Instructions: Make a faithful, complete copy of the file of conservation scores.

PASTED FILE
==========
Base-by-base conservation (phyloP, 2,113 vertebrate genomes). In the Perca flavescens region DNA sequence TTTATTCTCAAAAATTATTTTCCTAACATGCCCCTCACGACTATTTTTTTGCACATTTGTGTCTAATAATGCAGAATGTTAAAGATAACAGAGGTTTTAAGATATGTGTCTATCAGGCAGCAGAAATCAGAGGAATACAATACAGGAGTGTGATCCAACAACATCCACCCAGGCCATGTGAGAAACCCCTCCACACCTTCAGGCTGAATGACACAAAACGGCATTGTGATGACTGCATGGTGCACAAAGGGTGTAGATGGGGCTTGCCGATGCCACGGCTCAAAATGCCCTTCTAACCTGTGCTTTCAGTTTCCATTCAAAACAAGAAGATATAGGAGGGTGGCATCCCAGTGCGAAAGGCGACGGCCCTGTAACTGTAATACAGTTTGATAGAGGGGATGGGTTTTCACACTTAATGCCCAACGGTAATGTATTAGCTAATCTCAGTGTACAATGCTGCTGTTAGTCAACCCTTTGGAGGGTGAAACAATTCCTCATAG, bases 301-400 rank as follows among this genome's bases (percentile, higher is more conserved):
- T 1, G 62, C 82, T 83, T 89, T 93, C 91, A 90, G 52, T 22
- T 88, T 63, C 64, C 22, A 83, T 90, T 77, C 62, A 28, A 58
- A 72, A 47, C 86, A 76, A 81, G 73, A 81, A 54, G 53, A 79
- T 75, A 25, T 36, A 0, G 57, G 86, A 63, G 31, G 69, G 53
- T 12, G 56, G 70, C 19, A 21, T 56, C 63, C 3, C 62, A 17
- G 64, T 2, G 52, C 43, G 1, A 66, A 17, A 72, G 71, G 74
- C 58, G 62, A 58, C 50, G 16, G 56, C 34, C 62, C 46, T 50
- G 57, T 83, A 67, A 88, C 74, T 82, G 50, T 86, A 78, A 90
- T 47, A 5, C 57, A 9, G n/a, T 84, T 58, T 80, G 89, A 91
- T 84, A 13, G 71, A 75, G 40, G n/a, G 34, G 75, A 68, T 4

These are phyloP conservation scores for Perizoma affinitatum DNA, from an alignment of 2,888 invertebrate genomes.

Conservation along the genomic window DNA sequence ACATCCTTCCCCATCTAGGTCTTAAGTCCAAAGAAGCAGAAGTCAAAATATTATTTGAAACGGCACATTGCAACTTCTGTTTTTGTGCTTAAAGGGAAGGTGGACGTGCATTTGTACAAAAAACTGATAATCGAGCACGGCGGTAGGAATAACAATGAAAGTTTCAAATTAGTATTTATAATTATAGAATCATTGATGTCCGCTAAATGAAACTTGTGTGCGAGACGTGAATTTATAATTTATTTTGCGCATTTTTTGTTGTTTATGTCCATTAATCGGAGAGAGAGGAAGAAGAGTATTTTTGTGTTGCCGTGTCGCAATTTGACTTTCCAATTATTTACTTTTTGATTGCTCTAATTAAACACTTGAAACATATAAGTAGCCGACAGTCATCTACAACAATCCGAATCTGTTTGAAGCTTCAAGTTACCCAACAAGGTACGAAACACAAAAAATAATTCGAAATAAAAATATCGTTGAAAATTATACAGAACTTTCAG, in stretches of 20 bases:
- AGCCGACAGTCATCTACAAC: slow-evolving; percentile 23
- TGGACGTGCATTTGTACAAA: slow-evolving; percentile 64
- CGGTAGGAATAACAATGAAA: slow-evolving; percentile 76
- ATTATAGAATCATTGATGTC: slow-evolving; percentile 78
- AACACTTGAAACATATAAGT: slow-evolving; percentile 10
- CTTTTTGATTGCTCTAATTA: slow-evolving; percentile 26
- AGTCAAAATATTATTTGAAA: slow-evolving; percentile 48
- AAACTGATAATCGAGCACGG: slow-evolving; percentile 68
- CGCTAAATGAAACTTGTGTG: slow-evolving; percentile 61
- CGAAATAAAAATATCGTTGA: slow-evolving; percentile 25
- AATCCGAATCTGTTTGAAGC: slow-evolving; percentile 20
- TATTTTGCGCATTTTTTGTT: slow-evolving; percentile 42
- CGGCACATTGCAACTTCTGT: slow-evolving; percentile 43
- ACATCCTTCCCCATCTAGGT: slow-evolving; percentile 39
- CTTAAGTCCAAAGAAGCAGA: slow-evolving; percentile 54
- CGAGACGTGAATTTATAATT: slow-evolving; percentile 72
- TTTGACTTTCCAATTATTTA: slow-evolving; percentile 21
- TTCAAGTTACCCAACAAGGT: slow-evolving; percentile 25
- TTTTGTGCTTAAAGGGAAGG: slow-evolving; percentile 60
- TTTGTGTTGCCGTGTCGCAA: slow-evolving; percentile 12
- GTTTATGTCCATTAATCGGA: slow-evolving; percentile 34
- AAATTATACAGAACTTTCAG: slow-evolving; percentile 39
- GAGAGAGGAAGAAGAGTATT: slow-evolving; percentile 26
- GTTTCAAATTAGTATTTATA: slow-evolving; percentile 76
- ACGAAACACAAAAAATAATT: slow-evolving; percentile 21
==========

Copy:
Base-by-base conservation (phyloP, 2,113 vertebrate genomes). In the Perca flavescens region DNA sequence TTTATTCTCAAAAATTATTTTCCTAACATGCCCCTCACGACTATTTTTTTGCACATTTGTGTCTAATAATGCAGAATGTTAAAGATAACAGAGGTTTTAAGATATGTGTCTATCAGGCAGCAGAAATCAGAGGAATACAATACAGGAGTGTGATCCAACAACATCCACCCAGGCCATGTGAGAAACCCCTCCACACCTTCAGGCTGAATGACACAAAACGGCATTGTGATGACTGCATGGTGCACAAAGGGTGTAGATGGGGCTTGCCGATGCCACGGCTCAAAATGCCCTTCTAACCTGTGCTTTCAGTTTCCATTCAAAACAAGAAGATATAGGAGGGTGGCATCCCAGTGCGAAAGGCGACGGCCCTGTAACTGTAATACAGTTTGATAGAGGGGATGGGTTTTCACACTTAATGCCCAACGGTAATGTATTAGCTAATCTCAGTGTACAATGCTGCTGTTAGTCAACCCTTTGGAGGGTGAAACAATTCCTCATAG, bases 301-400 rank as follows among this genome's bases (percentile, higher is more conserved):
- T 1, G 62, C 82, T 83, T 89, T 93, C 91, A 90, G 52, T 22
- T 88, T 63, C 64, C 22, A 83, T 90, T 77, C 62, A 28, A 58
- A 72, A 47, C 86, A 76, A 81, G 73, A 81, A 54, G 53, A 79
- T 75, A 25, T 36, A 0, G 57, G 86, A 63, G 31, G 69, G 53
- T 12, G 56, G 70, C 19, A 21, T 56, C 63, C 3, C 62, A 17
- G 64, T 2, G 52, C 43, G 1, A 66, A 17, A 72, G 71, G 74
- C 58, G 62, A 58, C 50, G 16, G 56, C 34, C 62, C 46, T 50
- G 57, T 83, A 67, A 88, C 74, T 82, G 50, T 86, A 78, A 90
- T 47, A 5, C 57, A 9, G n/a, T 84, T 58, T 80, G 89, A 91
- T 84, A 13, G 71, A 75, G 40, G n/a, G 34, G 75, A 68, T 4

These are phyloP conservation scores for Perizoma affinitatum DNA, from an alignment of 2,888 invertebrate genomes.

Conservation along the genomic window DNA sequence ACATCCTTCCCCATCTAGGTCTTAAGTCCAAAGAAGCAGAAGTCAAAATATTATTTGAAACGGCACATTGCAACTTCTGTTTTTGTGCTTAAAGGGAAGGTGGACGTGCATTTGTACAAAAAACTGATAATCGAGCACGGCGGTAGGAATAACAATGAAAGTTTCAAATTAGTATTTATAATTATAGAATCATTGATGTCCGCTAAATGAAACTTGTGTGCGAGACGTGAATTTATAATTTATTTTGCGCATTTTTTGTTGTTTATGTCCATTAATCGGAGAGAGAGGAAGAAGAGTATTTTTGTGTTGCCGTGTCGCAATTTGACTTTCCAATTATTTACTTTTTGATTGCTCTAATTAAACACTTGAAACATATAAGTAGCCGACAGTCATCTACAACAATCCGAATCTGTTTGAAGCTTCAAGTTACCCAACAAGGTACGAAACACAAAAAATAATTCGAAATAAAAATATCGTTGAAAATTATACAGAACTTTCAG, in stretches of 20 bases:
- AGCCGACAGTCATCTACAAC: slow-evolving; percentile 23
- TGGACGTGCATTTGTACAAA: slow-evolving; percentile 64
- CGGTAGGAATAACAATGAAA: slow-evolving; percentile 76
- ATTATAGAATCATTGATGTC: slow-evolving; percentile 78
- AACACTTGAAACATATAAGT: slow-evolving; percentile 10
- CTTTTTGATTGCTCTAATTA: slow-evolving; percentile 26
- AGTCAAAATATTATTTGAAA: slow-evolving; percentile 48
- AAACTGATAATCGAGCACGG: slow-evolving; percentile 68
- CGCTAAATGAAACTTGTGTG: slow-evolving; percentile 61
- CGAAATAAAAATATCGTTGA: slow-evolving; percentile 25
- AATCCGAATCTGTTTGAAGC: slow-evolving; percentile 20
- TATTTTGCGCATTTTTTGTT: slow-evolving; percentile 42
- CGGCACATTGCAACTTCTGT: slow-evolving; percentile 43
- ACATCCTTCCCCATCTAGGT: slow-evolving; percentile 39
- CTTAAGTCCAAAGAAGCAGA: slow-evolving; percentile 54
- CGAGACGTGAATTTATAATT: slow-evolving; percentile 72
- TTTGACTTTCCAATTATTTA: slow-evolving; percentile 21
- TTCAAGTTACCCAACAAGGT: slow-evolving; percentile 25
- TTTTGTGCTTAAAGGGAAGG: slow-evolving; percentile 60
- TTTGTGTTGCCGTGTCGCAA: slow-evolving; percentile 12
- GTTTATGTCCATTAATCGGA: slow-evolving; percentile 34
- AAATTATACAGAACTTTCAG: slow-evolving; percentile 39
- GAGAGAGGAAGAAGAGTATT: slow-evolving; percentile 26
- GTTTCAAATTAGTATTTATA: slow-evolving; percentile 76
- ACGAAACACAAAAAATAATT: slow-evolving; percentile 21